Like

  16. My great uncle was in the British merchant marine and his whole crew was captured early on and held as a Japanese prisoner of war – I believe in the Philippines. Not many survived – he did but as a broken man for the rest of his life. Man’s inhumanity to man though, knows no borders its sad to say. Interesting post as always

    Like

    • It’s just a shame the man’s inhumanity to man stuff doesn’t roll onto the politicians end were it started in the first place. And I mean both sides, it DOES take two to have an argument. Thanks for commenting and sincerely sorry to hear the aftereffects of your uncle.

      Like

  17. Great post like always, very interesting… What is your thoughts on the comparison between the Japanese war trials you described and the Nuremberg for example? Btw…side note, I am a fan of Joli, did you see her movie on the Bosnia, I believe, land of milk and honey, if I got it right? My memory isn’t always 100% 🙂

    Like

  18. gpcox – Again, a post filled with interesting information I knew nothing about. I just love your researched details. Thanks for a great post.

    Like

  19. I learn a little something new with every one of your posts and appreciate the research and effort you put into them. My father-in-law was stationed in the Philippines and in all these years has never talked about the war. I often wonder why, but have never had the courage to ask.

    Like

    • I’ve found you have to be specific with your questions, not a general – “What did you do in the war, daddy.” kind of inquiry. Is the gentleman still living?

      Like

      • He is still living, but has made it very clear that topic is off limits. He’ll talk about everything but the war. He’s an interesting guy with a lot of life experience – some of which he chooses not to share.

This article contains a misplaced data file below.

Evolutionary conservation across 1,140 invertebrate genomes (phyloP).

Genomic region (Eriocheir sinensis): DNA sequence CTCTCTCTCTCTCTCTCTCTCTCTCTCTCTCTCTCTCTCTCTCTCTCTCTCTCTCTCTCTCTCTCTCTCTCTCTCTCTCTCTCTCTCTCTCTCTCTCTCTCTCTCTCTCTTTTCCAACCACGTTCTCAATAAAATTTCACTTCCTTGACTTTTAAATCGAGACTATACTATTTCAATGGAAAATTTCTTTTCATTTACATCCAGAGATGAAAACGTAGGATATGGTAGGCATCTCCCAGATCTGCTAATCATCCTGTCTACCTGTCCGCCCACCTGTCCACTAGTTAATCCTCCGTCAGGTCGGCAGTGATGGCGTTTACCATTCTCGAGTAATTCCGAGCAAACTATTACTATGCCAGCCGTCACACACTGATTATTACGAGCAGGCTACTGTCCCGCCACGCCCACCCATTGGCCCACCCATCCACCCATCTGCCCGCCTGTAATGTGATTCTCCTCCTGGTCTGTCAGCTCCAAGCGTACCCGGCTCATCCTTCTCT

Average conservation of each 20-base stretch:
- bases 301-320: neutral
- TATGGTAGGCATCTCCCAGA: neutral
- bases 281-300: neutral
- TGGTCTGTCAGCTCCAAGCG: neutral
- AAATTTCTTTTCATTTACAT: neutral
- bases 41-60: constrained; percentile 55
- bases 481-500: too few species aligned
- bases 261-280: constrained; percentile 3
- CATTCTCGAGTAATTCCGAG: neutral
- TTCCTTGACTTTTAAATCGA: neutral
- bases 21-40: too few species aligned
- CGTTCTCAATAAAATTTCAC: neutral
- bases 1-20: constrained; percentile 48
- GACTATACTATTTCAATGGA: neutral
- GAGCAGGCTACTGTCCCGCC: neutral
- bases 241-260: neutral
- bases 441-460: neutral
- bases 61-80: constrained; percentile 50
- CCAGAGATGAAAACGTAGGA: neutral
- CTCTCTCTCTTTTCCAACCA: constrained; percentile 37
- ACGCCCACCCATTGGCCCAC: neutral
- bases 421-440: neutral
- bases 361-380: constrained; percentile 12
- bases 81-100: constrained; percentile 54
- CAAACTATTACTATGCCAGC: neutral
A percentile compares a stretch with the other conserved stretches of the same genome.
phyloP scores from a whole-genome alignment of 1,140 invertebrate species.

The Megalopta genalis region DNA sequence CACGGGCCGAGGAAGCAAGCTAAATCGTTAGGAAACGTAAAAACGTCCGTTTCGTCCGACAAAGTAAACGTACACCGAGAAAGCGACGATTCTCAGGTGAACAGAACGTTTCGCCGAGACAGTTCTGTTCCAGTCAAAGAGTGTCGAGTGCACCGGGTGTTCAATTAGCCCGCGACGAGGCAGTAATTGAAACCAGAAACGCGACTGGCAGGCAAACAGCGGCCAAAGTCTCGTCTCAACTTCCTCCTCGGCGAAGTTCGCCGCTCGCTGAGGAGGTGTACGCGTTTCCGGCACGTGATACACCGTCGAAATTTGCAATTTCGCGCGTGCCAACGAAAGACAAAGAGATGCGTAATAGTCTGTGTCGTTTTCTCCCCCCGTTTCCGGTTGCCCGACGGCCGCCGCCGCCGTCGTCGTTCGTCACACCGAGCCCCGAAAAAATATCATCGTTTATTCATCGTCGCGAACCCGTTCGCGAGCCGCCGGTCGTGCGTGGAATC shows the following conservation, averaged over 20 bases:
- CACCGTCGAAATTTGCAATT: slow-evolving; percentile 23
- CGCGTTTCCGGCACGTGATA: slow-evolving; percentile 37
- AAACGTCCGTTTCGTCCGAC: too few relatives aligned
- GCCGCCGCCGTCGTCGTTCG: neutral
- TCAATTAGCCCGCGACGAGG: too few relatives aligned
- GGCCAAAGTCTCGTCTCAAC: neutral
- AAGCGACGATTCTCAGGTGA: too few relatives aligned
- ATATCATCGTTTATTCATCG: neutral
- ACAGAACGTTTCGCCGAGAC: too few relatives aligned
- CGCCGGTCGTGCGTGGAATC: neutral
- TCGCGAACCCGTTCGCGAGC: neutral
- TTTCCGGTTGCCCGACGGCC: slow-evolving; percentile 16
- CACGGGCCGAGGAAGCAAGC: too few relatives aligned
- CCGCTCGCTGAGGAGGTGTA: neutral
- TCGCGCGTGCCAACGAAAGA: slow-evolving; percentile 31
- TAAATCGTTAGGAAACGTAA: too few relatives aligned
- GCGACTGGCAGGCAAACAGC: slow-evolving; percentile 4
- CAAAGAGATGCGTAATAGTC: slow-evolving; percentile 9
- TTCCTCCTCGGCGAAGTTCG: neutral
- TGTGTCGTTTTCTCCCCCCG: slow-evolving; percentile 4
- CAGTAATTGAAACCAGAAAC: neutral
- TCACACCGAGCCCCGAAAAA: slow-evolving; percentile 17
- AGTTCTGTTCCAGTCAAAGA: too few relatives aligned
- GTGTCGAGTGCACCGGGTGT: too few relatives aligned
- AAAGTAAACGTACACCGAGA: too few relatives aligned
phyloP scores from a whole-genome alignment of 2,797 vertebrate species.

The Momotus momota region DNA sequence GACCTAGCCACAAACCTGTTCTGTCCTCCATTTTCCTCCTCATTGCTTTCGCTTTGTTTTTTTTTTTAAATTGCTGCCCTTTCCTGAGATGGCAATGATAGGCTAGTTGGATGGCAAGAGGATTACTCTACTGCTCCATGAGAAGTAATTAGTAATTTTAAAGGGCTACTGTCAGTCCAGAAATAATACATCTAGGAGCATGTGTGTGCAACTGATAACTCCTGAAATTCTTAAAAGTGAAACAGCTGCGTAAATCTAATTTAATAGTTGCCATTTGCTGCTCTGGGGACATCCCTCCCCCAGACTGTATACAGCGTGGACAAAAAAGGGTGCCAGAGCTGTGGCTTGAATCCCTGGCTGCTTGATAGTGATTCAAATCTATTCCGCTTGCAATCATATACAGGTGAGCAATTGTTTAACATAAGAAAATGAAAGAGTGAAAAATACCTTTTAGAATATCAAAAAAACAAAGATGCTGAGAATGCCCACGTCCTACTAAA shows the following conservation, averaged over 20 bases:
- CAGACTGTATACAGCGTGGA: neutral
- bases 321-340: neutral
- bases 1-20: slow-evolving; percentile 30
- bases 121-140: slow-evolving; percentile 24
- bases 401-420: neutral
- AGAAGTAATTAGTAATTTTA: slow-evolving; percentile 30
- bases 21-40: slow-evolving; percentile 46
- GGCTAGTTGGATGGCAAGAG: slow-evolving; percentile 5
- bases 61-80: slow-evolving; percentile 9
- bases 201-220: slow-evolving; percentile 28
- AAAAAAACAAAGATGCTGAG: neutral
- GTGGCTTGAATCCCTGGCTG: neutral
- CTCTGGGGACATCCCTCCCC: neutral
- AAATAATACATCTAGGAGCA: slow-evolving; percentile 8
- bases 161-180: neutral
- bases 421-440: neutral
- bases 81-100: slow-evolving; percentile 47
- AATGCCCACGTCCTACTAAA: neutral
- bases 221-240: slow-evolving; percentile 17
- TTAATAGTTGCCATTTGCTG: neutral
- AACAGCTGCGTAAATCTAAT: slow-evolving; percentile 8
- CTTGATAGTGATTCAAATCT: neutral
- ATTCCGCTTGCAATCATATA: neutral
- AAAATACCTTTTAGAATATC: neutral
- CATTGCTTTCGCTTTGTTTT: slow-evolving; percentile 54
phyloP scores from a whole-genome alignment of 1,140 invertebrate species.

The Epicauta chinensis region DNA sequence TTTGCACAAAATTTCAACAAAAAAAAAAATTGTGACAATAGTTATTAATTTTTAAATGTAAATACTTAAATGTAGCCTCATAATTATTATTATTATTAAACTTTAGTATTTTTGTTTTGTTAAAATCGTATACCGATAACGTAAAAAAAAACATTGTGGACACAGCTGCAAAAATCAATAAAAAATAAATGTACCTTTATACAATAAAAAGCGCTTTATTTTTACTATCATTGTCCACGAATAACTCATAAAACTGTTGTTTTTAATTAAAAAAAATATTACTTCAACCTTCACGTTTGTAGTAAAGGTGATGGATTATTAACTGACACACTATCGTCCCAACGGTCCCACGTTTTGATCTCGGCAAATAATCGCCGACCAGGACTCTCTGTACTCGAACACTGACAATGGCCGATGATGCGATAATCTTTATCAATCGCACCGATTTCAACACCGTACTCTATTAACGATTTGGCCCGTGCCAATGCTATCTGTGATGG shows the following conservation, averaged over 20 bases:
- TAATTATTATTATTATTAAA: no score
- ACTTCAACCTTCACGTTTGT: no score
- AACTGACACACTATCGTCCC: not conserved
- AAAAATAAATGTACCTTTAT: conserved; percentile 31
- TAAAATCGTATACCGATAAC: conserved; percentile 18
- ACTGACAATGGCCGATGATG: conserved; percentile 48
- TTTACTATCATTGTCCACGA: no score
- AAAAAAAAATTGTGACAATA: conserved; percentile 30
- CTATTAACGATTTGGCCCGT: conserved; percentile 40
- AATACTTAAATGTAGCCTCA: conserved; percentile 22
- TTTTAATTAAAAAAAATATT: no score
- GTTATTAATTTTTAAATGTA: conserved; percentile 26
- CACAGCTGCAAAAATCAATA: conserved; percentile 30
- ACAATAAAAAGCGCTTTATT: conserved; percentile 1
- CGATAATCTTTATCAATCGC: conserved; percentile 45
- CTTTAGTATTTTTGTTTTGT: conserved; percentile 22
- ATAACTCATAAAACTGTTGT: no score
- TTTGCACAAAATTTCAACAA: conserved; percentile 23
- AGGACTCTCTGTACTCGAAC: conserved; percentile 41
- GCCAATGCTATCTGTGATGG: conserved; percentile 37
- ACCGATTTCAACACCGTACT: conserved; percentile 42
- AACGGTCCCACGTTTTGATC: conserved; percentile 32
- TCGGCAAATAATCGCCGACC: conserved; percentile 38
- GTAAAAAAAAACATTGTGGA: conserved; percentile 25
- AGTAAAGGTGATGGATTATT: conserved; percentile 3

Like

        • He obviously saw way too much. Maybe one day he would be up for the idea of writing it down and leaving it in a safety deposit box or with a lawyer for after his passing. He must remember what happened to be so dead set against talking about it. It’s a shame for him to suffer alone.

          Like

  20. This is a good counterpoint to the volumes published about the Nuremberg Trials. Good research here.

    Like

  21. Crash MacDuff

    Reblogged this on rxmacduff.

    Like

  22. Pierre Lagacé

    There is always two sides to a medal, and we will never know the full story behind who did what.

    People back then wanted to punish those who were responsible for atrocities committed during WWII. Atrocities were committed on both sides during all wars. The Vietnam War is a good example with the My Lai massacre. High Command cannot control and never will what goes on the battlefield.

    Great post as always.

    Like

  23. Only one man from my area died in German hands as a POW, however a third of those in Japanese hands died of inhuman treatment.

    Like